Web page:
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dc.contributor.authorBoit, Michael K.
dc.contributor.authorChristensen, D.L.
dc.contributor.authorFaurholt-Jepsen, D.
dc.contributor.authorFaerch, K.
dc.contributor.authorMwaniki, D.L.
dc.contributor.authorKilonzo, B.
dc.contributor.authorTetens, I.
dc.contributor.authorFriis, H.
dc.date.accessioned2014-11-19T09:06:36Z
dc.date.available2014-11-19T09:06:36Z
dc.date.issued2014
dc.identifier.citationActa Diabetologica February 2014, Volume 51, Issue 1, pp 53-60en_US
dc.identifier.issn0940-5429
dc.identifier.other1432-5233
dc.identifier.urihttp://link.springer.com/article/10.1007/s00592-013-0474-x#page-1
dc.identifier.urihttp://ir-library.ku.ac.ke/handle/123456789/11700
dc.descriptiondoi: 10.1007/s00592-013-0474-xen_US
dc.description.abstractLittle is known about the pathophysiology of diabetes in Africans. Thus, we assessed whether insulin resistance and beta-cell function differed by ethnicity in Kenya and whether differences were modified by abdominal fat distribution. A cross-sectional study in 1,087 rural Luo (n = 361), Kamba (n = 378), and Maasai (n = 348) was conducted. All participants had a standard 75-g oral glucose tolerance test (OGTT). Venous blood samples were collected at 0, 30, and 120 min. Serum insulin was analysed at 0 and 30 min. From the OGTT, we assessed the homoeostasis model assessment of insulin resistance by computer model, early phase insulin secretion, and disposition index (DI) dividing insulin secretion by insulin resistance. Abdominal subcutaneous adipose tissue (SAT) and visceral adipose tissue (VAT) thickness were carried out by ultrasonography. Linear regression analyses were done to assess ethnic differences in insulin indices. The Maasai had 32 and 17% higher insulin resistance than the Luo and Kamba, respectively (p < 0.001). Early phase insulin secretion was 16% higher in the Maasai compared to the Luo (p < 0.001). DI was 12% (p = 0.002) and 10% (p = 0.015) lower in the Maasai compared to the Luo and Kamba, respectively. Adjustments of SAT (range 0.1-7.1 cm) and VAT (range 1.5-14.2 cm) largely explained these inter-group differences with the Maasai having the highest combined abdominal fat accumulation. The Maasai had the highest insulin resistance and secretion, but the lowest relative beta-cell function compared to the Luo and Kamba. These differences were primarily explained by abdominal fat distribution.en_US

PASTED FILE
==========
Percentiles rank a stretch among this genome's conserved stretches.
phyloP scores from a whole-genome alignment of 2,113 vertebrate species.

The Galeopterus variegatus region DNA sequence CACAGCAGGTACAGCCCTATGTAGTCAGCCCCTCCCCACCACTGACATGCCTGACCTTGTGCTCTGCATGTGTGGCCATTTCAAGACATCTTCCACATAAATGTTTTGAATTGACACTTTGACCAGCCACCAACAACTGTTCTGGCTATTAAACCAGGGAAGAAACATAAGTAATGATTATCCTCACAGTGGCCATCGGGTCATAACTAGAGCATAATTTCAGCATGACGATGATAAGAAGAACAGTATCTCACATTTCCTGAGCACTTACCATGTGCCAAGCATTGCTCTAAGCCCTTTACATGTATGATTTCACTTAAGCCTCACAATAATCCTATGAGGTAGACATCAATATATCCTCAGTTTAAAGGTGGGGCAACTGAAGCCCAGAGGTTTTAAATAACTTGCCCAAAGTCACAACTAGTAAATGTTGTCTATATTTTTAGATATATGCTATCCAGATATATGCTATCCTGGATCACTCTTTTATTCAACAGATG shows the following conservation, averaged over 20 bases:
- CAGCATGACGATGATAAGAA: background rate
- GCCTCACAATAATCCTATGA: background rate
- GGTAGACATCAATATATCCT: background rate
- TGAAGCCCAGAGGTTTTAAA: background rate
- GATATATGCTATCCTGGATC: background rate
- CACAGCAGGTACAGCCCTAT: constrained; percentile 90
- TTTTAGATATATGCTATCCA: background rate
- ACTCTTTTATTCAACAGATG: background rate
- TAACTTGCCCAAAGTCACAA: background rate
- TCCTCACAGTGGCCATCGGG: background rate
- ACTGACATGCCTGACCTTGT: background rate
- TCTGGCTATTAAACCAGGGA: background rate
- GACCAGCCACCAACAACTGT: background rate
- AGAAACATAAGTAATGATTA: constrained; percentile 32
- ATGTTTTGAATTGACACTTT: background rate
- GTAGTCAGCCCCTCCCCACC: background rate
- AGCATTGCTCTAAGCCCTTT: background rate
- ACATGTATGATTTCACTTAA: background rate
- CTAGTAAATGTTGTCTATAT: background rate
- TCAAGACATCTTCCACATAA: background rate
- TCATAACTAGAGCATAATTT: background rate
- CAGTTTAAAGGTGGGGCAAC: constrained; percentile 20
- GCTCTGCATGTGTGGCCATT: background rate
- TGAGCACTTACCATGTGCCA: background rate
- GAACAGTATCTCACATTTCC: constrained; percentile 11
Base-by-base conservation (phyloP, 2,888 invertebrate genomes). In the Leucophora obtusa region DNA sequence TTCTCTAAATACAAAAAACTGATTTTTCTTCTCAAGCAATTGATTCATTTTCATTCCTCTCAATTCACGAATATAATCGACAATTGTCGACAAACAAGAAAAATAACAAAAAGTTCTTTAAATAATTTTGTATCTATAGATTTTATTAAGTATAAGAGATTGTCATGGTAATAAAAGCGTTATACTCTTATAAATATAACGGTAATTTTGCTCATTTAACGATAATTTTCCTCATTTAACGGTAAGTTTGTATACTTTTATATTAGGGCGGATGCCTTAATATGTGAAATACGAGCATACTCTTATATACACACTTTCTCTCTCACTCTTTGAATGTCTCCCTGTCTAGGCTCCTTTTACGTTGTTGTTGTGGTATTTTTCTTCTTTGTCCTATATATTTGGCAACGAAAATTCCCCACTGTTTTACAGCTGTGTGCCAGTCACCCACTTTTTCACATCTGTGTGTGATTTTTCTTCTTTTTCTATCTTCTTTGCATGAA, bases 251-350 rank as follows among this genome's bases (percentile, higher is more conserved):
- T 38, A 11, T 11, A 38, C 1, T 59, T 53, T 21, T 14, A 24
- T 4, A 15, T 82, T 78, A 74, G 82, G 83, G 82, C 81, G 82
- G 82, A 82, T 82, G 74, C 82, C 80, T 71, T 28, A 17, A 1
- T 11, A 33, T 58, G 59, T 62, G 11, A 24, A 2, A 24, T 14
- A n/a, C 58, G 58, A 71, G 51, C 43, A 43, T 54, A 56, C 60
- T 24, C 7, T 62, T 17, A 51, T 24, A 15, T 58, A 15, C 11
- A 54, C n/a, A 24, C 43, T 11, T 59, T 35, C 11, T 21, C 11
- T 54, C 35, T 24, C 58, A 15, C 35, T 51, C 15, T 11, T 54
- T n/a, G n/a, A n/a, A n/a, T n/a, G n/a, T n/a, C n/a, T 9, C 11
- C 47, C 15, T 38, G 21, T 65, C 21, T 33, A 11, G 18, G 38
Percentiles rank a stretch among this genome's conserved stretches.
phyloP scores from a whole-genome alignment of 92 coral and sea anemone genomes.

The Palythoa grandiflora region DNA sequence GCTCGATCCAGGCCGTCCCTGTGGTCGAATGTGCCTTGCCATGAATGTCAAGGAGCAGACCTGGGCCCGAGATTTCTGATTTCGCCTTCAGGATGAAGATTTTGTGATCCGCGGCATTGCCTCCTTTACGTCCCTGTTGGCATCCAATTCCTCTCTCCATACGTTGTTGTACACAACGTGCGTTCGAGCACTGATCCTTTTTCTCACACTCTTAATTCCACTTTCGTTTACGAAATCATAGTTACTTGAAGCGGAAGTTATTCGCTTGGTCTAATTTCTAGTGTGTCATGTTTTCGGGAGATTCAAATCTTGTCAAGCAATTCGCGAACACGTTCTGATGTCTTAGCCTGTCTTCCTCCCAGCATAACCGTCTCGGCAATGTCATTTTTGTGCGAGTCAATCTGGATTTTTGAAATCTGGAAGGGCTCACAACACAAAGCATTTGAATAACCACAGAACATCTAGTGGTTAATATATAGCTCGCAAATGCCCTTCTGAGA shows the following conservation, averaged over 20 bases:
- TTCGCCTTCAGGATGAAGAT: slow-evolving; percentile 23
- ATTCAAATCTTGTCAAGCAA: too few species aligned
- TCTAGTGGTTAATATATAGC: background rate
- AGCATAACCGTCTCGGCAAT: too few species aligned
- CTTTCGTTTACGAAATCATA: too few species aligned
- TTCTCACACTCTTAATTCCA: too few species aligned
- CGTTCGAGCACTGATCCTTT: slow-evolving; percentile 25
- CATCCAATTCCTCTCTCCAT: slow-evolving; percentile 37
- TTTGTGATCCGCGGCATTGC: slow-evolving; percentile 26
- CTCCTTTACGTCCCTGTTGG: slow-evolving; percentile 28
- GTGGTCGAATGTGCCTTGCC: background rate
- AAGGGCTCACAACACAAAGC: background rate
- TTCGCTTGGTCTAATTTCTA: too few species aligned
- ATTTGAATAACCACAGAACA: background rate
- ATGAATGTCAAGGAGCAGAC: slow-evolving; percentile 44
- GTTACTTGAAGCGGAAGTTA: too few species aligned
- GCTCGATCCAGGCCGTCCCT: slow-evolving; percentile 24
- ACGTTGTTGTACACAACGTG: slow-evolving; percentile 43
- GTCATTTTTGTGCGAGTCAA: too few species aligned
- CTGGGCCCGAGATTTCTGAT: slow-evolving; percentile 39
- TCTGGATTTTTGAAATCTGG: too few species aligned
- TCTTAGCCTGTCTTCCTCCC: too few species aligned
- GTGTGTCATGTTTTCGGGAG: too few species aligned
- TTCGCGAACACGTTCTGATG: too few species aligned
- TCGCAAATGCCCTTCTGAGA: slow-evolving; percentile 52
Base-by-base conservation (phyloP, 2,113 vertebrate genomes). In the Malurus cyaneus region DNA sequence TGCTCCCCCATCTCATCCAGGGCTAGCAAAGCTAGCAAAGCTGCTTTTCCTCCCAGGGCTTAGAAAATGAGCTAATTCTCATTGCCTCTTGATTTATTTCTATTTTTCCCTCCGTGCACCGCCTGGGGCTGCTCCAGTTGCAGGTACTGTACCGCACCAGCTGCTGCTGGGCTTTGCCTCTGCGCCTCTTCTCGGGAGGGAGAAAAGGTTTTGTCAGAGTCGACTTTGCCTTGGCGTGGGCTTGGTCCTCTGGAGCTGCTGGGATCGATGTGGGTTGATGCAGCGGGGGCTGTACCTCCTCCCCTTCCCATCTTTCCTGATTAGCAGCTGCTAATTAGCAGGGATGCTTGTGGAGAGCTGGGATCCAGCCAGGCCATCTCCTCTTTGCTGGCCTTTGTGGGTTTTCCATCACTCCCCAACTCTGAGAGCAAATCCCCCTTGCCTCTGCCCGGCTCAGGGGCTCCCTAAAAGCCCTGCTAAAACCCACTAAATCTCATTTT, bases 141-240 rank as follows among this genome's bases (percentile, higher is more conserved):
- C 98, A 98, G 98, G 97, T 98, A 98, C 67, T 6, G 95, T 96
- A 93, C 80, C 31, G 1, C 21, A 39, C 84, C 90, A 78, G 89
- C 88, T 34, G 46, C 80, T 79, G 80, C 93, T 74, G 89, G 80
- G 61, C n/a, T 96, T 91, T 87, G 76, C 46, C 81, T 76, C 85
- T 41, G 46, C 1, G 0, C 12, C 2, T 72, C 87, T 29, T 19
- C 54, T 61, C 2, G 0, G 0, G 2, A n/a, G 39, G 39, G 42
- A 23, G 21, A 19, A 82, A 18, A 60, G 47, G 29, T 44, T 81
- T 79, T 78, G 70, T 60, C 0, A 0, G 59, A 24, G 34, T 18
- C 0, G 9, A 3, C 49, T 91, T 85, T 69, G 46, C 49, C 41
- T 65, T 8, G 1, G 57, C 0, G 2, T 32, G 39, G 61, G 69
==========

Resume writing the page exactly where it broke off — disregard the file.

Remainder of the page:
dc.language.isoenen_US
dc.publisherSpringer Verlagen_US
dc.titleInsulin resistance and beta-cell function in different ethnic groups in Kenya: the role of abdominal fat distributionen_US
dc.typeArticleen_US


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